S × MBC × W1.017 (0.429)0.765 (0.649)0.783 (0.632)0.798 (0.619)0.660 (0.744)0.541 (0.843)

Degrees of freedom (Df) for tree seedling and moss growth (within parenthesis) are as follows. S: Df = 4(3); MBC: Df = 4(3); W: Df = 1(1); S × MBC: Df = 16(9); S × W: Df = 4(3); MBC × W: Df = 4(3); S × MBC × W: Df = 16(9); residuals: Df = 149(155); 1 The moss biomass class includes 0% (control), 8%, 20%, 40% and 80% of reference biomass values of each species.

Figure 1. Response of Pinus sylvestris seedlings grown in pots containing different moss species, averaged across precipitation regimes and all moss biomass classes (MBC), including a moss-free control; bars show the means + SE. Within each subpanel, different letters above bars indicate significant pairwise differences at p < 0.05 (Tukey’s HSD); ANOVA results are presented in Table 1.
Figure 1. Response of Pinus sylvestris seedlings grown in pots containing different moss species, averaged across precipitation regimes and all moss biomass classes (MBC), including a moss-free control; bars show the means + SE. Within each subpanel, different letters above bars indicate significant pairwise differences at p < 0.05 (Tukey’s HSD); ANOVA results are presented in Table 1.
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3.2. Effect of Moss Biomass

We found that moss biomass class (MBC) when averaged across all moss species had a significant impact on seedling growth (Table 1). As such, seedlings growing in the 40% and 80% MBC pots were significantly taller than seedlings in the control and 8% MBC pots (Figure 2a). On average, seedlings were taller than the average moss depth in the 8%, 20% and 40% MBC, but shorter than moss depth in the 80% MBC (Figure S1a). Conversely, seedling biomass was negatively affected by the 80% MBC compared to the other MBC, but did not differ significantly from seedling biomass in the moss-free control pots. Specifically, the shoot biomass of the seedlings was significantly lower in the 80% MBC compared to the 20% MBC pots (Figure 2b). The root and total biomass of the seedlings grown at 80% MBC were significantly lower compared to the root and total biomass of the seedlings in the 8%, 20% and 40% MBC pots, but not compared to the control (Figure 2c,d). The shoot-to-root ratio was significantly higher in the 80% MBC pots relative to all other MBC treatments, but not relative to the control (Figure 2e).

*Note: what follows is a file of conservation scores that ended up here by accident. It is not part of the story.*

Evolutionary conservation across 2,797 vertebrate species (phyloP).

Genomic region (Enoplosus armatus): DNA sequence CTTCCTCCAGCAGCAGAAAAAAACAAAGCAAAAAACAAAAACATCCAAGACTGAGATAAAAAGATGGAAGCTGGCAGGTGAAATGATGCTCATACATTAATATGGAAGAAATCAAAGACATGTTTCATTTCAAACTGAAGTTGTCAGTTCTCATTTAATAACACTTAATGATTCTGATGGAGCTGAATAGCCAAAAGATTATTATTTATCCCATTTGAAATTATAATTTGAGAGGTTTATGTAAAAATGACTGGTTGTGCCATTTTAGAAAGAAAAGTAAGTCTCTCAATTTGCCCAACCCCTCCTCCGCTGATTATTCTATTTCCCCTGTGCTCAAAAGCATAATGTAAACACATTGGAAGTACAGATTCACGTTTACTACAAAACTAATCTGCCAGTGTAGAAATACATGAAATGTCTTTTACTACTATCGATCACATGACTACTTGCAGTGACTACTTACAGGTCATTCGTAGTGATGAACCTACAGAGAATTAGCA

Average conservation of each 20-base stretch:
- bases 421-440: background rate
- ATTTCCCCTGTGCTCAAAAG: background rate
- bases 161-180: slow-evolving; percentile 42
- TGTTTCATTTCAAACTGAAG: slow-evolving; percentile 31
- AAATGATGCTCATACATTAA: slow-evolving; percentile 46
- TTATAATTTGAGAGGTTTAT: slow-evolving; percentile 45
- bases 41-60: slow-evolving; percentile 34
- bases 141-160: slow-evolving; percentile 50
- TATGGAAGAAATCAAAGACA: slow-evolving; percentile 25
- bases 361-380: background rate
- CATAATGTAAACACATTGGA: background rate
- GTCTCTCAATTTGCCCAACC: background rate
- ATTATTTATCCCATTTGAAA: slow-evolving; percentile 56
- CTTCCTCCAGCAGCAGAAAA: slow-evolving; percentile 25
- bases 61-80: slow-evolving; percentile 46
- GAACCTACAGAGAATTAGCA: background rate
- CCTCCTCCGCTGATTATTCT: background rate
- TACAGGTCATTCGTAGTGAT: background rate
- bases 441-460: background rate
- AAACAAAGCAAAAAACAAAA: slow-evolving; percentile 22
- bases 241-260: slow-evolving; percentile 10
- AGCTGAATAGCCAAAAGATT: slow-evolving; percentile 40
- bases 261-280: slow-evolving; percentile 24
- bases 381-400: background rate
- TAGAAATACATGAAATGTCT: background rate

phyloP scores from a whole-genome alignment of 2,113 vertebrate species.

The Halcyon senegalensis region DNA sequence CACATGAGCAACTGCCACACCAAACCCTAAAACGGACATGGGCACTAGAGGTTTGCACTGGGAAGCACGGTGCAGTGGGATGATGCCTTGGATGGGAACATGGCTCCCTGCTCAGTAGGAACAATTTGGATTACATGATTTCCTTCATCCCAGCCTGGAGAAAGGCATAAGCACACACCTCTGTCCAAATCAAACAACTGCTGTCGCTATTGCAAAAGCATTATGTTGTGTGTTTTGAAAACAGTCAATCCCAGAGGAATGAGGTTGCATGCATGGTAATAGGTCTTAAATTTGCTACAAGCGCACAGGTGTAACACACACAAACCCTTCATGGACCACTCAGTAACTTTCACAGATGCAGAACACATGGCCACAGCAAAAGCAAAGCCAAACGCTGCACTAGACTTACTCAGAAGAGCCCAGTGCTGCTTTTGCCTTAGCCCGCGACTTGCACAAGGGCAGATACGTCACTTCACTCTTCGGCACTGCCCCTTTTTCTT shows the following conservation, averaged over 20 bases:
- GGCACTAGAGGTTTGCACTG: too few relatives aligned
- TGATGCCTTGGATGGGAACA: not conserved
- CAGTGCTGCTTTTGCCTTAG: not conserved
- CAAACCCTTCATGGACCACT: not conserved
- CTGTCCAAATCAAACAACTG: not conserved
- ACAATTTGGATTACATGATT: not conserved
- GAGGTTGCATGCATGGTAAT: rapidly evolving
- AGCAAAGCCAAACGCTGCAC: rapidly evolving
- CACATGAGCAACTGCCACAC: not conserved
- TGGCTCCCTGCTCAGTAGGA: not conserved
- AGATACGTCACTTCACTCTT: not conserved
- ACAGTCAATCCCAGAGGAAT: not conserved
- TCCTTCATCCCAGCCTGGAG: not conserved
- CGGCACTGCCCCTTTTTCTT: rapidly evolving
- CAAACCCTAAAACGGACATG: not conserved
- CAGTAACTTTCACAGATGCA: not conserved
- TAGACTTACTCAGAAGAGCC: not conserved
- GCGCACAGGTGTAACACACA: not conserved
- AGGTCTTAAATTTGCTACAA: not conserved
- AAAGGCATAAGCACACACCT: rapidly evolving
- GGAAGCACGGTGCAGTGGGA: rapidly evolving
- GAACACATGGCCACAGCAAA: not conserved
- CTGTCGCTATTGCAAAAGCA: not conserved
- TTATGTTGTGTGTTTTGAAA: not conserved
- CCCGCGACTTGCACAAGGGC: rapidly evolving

Figure 2. Response of Pinus sylvestris seedlings grown in pots containing different moss species of different moss biomass class (MBC), including a moss-free control, averaged across precipitation regimes and all moss species; bars show means + SE; within each subpanel, different letters above bars indicate significant pairwise differences at p < 0.05 (Tukey’s HSD); ANOVA results are presented in Table 1.